The conversation seemed straight forward enough.
Christmas is coming, and not only do we need to consider the all-important LIST for Santa we also have to consider making room in Ittybit's room for the things she hopes he'll bring.
In the past I've waited until the dark of night when she's soundly asleep to spirit away all the toys she appears to have abandoned.
The act, in preschooler terms, is eerily similar to an alien abduction. If she notices the disappearance during the next few days, the hapless toy returns. If it goes undetected, the toy disappears forever.
This time, however, I thought I'd make an attempt at including her in the process. Together, I imagined, we’d cull her collection, and she'd get a chance see what how good toy donation philanthropy can feel.
But for one little notation — the potential of sending the toys in the best condition to children in Iraq, children with nothing not even mommies and daddies — the exercise might have ended in buckets of tears over having to relinquish so many never-loved trinkets in order get The Jolly Old Elf to procure some new baubles, which will undoubtedly face the very same fate.
"What do you mean 'NO mommies?'," she asked with alarm.
"Well, honey. There are all different kinds of families," taking a deep breath and preparing to list all the types of families there are in the world.
I didn't expect her to be terribly surprised. She's got friends who don't have daddies. She knows others who have two mommies. She has dipped a toe in discussions of divorce and death, and, though she doesn’t have an adult's understanding of either concept, she seems comfortable with our repeated explanations.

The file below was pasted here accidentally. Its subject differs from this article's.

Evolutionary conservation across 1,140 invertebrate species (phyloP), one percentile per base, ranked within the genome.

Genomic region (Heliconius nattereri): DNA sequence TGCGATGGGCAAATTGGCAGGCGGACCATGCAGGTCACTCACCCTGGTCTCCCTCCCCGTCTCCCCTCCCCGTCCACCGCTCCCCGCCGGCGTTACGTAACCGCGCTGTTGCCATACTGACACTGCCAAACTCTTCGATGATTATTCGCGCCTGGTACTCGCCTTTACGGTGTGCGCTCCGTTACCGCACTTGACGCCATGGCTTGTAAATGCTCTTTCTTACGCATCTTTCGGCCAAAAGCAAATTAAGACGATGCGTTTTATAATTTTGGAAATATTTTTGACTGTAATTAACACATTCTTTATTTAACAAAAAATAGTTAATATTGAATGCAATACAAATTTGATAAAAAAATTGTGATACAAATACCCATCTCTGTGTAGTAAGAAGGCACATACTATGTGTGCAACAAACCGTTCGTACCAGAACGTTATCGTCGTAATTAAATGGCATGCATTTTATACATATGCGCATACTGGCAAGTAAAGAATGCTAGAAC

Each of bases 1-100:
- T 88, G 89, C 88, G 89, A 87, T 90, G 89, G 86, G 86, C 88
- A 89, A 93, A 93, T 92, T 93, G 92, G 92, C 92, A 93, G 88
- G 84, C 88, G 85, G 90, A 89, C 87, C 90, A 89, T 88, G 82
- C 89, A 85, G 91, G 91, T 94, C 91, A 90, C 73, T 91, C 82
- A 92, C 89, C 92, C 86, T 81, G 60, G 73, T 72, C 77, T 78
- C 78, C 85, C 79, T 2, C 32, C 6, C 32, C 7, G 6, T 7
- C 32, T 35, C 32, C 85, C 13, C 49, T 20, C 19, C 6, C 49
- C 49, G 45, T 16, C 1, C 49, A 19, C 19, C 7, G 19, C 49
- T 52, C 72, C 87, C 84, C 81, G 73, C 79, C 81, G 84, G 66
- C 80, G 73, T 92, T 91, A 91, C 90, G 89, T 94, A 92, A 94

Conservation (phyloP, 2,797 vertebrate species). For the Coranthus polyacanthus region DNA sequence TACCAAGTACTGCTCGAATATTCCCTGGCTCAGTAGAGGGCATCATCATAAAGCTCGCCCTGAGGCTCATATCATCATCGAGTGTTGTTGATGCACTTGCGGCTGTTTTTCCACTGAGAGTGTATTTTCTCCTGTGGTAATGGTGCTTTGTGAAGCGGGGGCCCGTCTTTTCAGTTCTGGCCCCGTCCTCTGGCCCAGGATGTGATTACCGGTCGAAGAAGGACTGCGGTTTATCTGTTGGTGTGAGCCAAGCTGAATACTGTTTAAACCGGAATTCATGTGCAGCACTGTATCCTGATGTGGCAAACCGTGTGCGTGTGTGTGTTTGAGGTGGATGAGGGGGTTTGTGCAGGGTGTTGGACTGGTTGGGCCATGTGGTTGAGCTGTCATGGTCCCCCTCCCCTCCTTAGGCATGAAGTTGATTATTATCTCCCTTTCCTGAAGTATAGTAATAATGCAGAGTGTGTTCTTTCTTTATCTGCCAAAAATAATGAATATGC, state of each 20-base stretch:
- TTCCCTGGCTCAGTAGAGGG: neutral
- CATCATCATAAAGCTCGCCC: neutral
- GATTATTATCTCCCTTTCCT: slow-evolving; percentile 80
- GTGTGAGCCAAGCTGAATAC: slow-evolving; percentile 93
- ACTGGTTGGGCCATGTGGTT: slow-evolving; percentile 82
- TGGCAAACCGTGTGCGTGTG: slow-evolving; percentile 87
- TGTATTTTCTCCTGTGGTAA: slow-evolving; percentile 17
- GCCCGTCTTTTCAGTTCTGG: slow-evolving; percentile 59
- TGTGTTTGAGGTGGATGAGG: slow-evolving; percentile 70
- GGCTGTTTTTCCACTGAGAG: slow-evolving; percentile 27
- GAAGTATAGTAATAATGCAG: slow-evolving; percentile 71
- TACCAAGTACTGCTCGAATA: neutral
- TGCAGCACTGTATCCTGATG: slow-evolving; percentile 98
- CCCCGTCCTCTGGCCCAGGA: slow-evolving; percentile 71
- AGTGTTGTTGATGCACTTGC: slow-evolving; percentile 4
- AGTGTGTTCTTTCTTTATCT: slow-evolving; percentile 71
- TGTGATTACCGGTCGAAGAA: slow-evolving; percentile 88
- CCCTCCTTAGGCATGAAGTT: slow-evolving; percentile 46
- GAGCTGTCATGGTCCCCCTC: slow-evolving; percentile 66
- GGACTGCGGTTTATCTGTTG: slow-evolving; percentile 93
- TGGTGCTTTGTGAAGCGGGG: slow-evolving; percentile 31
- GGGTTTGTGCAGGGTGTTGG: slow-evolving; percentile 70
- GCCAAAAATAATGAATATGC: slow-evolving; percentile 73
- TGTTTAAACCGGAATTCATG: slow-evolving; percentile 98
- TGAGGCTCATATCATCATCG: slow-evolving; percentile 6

But what she wasn't prepared to discuss was an inevitability most all families face — a time in the foreseeable future when our kids move out.
"What do you mean, Move Away?"
"One day, when you’re all grown, you will probably move away and want to start a family of your own."
"But you are my family. I want to stay with you."
How do you explain to a tiny tot that there will come a time when they will fight tooth and nail to get away? That there will come a time when they will load that 'stupid chest of drawers' — the one that pinched their fingers when they were trying to get at their jammies — onto a truck and haul it away to a new apartment? The day is coming when they will beg to take the small TV, or a pot and pan, or maybe we’ll go shopping for a set they can call their own. How do you explain to a tot that all this parenting stuff is supposed to lead just that, an empty nest?
"But I don't want to go to another family. I. Want. To. Stay. With. You."
How do I explain that what she loves and can't be separated from today will drive her crazy and require gaining freedom from only a few years down the road?
I suppose I can't.
"You are not going anywhere for a long time. You are stuck with us until you don't want to be. ... How's that?"
"Good! I want to stay with you and daddy and baby Champ forever and ever and ever. ... Now can you ask Santa to bring me a REAL KITTY?"